Heck, no one’s paying attention in November, let alone a pre-Halloween slate. With the NFL and college football beast roaring, who’s got the attention span to cram in hoops, too?

So congratulations to the NBA for a wholly unpredictable and fascinating opening week that featured scintillating individual performances and take-that victories by teams who’ve been told they stink. And so the games are played. Yes, even in November.

There isn’t a more outrageous narrative than Philly’s 3-0 start that includes takedowns of the Heat and Bulls led by The Kid, Michael Carter-Williams. Our own John Schuhmann couldn’t help but unprecedentedly vault the Sixers from 29th to No. 1 in this week’s Power Rankings.

While all will likely right itself before too long, one week in and we’ve got upside-down standings. The trifecta tankers — Philly, Phoenix and Orlando — are 7-2. Miami, Chicago, Brooklyn and New York are 5-8.

Along with some fascinating upsets and  fast starts, we’ve seen a bevy of fantastic individual scoring and rebounding frenzies.

Here’s a quick look at some of the opening week’s wildly unpredictable highlights:

*  Carter-Williams has to sweep the Player of the Week honors for rookies and everybody else. In his season debut against Miami, he nearly notched a quadruple-double with 22 points, 12 assists, seven rebounds and nine steals. A fluke? A few nights later against the Bulls and the comeback kid Derrick  Rose, he dropped 26 points and 10 assists. Golden State, in Philly tonight (7 p.m. ET, League Pass), has been warned.

* You can probably name more traded Suns than current Suns, but they’re 2-1 and on Sunday pushed Oklahoma City to the brink in their home opener even with Russell Westbrook supercharging the evening with his unexpected return. By the way, he looked super-fast.

* Let’s not forget the Magic’s supposed bid for massive ping-pong-ball accumulation. Rookie Victor Oladipo has other plans. The Magic aren’t disappearing after two rousing victories over the improved Pelicans and (title-contending?) Nets by a combined 41 points to even their record at 2-2.

* The no-name Lakers bench crushed the star-studded Clippers’ starters in the fourth quarter in both teams’ opener.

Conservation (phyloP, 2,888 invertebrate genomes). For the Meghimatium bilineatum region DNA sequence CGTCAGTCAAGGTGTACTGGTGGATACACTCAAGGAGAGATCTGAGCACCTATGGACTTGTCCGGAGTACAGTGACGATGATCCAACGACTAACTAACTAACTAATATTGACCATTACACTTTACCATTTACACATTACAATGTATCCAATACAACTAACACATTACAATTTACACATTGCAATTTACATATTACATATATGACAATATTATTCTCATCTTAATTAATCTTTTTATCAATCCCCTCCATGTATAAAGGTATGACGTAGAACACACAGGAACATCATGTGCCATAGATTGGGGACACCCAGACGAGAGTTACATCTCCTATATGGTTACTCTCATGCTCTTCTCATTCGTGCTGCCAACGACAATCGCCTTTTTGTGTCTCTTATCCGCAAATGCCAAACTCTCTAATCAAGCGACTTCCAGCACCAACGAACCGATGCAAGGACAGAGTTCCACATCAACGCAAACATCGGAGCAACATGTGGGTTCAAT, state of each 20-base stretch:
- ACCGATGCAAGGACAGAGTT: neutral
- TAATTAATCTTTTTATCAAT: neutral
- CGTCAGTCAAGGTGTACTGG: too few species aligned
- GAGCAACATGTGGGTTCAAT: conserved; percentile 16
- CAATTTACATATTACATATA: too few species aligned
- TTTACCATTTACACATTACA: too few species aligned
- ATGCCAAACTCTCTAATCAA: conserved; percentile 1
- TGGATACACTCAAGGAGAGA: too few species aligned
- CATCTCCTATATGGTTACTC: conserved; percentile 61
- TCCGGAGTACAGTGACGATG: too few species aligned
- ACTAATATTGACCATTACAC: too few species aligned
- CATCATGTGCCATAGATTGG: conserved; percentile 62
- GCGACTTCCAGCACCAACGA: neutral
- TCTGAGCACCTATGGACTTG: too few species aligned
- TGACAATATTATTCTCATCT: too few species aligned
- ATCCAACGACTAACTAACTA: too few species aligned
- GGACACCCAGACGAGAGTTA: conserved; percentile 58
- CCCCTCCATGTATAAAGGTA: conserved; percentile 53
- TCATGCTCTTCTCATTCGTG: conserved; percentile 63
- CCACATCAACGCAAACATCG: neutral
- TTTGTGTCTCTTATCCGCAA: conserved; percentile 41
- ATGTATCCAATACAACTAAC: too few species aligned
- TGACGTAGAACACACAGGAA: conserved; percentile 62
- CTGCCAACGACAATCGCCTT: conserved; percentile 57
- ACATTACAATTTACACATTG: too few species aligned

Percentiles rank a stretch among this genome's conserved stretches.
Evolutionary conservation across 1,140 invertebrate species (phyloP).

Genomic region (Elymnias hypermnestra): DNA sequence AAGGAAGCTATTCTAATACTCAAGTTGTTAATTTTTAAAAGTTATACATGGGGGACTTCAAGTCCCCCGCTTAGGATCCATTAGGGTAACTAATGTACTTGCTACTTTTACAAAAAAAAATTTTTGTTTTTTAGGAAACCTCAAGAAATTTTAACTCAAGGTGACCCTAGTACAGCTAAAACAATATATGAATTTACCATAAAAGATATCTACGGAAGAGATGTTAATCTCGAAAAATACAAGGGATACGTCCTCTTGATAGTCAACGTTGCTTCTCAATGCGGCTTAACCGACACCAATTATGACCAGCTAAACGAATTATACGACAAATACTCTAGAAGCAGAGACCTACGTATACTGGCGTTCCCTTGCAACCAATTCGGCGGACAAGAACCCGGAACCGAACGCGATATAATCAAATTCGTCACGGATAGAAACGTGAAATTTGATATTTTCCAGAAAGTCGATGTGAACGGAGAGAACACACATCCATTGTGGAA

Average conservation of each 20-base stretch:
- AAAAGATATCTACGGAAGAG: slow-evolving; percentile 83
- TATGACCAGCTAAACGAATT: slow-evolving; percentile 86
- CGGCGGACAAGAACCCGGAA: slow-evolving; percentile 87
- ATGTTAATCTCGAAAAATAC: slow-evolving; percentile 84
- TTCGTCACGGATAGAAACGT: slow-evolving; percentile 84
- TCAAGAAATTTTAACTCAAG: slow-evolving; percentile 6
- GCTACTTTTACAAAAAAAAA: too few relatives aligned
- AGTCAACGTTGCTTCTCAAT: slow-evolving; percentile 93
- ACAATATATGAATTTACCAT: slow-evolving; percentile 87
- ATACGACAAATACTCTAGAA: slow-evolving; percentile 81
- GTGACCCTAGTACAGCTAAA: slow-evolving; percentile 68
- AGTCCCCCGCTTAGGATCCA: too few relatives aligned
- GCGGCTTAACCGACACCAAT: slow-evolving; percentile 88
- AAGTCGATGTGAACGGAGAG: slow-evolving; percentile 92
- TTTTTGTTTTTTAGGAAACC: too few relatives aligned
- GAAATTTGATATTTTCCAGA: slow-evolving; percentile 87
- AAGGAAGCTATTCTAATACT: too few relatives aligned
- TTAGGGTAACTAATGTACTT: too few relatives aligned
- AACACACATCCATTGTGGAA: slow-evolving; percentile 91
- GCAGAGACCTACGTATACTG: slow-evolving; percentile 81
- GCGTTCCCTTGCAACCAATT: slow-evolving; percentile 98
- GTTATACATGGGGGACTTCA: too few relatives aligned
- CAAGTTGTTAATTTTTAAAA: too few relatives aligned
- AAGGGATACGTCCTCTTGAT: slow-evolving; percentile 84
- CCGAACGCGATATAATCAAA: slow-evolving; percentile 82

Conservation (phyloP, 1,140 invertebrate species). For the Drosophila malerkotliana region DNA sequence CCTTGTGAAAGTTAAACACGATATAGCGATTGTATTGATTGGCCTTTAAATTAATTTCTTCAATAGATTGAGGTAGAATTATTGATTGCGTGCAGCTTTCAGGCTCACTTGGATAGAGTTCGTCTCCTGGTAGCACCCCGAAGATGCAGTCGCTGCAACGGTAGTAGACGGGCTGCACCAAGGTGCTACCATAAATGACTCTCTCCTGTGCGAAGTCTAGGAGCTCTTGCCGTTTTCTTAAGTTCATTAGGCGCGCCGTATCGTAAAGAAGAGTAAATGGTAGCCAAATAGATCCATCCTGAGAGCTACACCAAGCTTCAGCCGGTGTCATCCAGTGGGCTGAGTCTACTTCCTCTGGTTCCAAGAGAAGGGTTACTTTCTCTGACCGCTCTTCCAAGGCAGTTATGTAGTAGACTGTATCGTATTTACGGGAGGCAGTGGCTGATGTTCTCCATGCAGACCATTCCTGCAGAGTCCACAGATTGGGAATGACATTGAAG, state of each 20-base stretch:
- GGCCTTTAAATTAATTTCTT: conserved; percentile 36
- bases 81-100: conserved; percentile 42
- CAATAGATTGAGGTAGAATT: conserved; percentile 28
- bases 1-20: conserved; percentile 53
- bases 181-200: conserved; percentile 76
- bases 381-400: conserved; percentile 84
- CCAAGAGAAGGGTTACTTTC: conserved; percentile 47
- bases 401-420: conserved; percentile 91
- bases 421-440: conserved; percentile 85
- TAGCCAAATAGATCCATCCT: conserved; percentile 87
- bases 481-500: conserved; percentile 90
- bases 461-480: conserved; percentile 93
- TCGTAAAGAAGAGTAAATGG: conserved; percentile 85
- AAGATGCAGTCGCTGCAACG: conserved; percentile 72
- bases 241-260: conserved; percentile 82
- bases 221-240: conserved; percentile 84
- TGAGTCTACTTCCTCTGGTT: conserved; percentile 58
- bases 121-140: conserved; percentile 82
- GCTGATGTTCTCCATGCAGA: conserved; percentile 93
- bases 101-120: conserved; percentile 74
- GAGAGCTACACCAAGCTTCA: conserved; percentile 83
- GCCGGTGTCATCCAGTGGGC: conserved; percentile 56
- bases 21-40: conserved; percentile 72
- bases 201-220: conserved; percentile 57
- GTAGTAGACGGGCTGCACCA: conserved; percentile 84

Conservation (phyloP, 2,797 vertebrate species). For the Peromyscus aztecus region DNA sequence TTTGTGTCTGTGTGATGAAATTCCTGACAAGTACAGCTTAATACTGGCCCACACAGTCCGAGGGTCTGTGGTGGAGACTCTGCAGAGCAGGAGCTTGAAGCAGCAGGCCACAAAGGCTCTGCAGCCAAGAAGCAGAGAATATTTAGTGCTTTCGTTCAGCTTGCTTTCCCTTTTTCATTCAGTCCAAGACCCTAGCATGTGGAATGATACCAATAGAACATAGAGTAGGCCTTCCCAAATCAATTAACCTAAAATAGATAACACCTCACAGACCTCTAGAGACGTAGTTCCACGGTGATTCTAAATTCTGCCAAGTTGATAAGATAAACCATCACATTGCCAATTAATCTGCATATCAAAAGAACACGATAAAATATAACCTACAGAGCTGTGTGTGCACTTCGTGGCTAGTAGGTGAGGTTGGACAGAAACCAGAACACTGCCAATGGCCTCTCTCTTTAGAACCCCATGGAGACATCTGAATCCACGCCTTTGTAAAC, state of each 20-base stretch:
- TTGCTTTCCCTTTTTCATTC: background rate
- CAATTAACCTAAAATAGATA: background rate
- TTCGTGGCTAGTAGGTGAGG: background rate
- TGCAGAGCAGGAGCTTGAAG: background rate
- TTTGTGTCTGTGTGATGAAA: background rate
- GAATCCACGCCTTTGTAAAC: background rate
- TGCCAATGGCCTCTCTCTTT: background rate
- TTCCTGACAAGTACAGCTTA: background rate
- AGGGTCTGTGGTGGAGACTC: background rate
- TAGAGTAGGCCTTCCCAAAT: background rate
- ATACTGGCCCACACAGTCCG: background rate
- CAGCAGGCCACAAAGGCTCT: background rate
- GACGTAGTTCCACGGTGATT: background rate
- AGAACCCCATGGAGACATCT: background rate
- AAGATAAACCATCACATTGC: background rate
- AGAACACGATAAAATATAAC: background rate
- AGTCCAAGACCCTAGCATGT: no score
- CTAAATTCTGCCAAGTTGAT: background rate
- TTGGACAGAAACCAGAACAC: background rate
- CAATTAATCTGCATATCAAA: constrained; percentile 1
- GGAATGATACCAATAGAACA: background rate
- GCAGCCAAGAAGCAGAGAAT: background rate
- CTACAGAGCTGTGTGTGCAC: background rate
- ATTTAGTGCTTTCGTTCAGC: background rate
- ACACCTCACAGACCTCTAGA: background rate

* Chris Paul has stat lines of 42 points and 15 assists and 26 points and 10 assists.

* Kevin Love is all the way back, averaging 29.7 ppg, 14.7 rpg and 3.7 apg to help Minnesota start 3-0. He already has games of 31 and 17, and 34 and 15.

* The 2-1 Pistons’ front line is living up to expectations. Greg Monroe and Andre Drummond are walking double-doubles. Monroe has a 24 and 16 game under his belt and Drummond already has 15-and-12 and 12-and-16 games.

* Second-year Warriors sharpshooter Klay Thompson went off for 38 points on 15-for-19 shooting in 31 minutes.

*Kings center DeMarcus Cousins notched 31 points and 14 rebounds against the Nuggets.

* In the same game, Knicks center Tyson Chandler pulled down 19 rebounds and Bulls center Joakim Noah grabbed 15.

* In a battle of point guards, Steph Curry and CP3 combined for 80 points, 11 3-pointers, 24 assists and 17 turnovers.

* Also in the same game, Mavs forward Shawn Marion and Grizzlies forward Zach Randolph posted matching stat lines of 21 points and 14 boards.

* Greg Oden dunked on his first offensive possession since Dec. 5, 2009.

* Dwight Howard is averaging 15.0 ppg and 17.0 rpg in three games. His 51 rebounds nearly double his free 26 throw attempts, of which he’s made half.

* Pelicans second-year center/forward Anthony Davis is taking this breakthrough stuff seriously, averaging 23.7 ppg, 12.3 rpg and 4.0 bpg. He has games of 25 points and six blocks, 26 points and 17 rebounds and 20 points and 12 boards.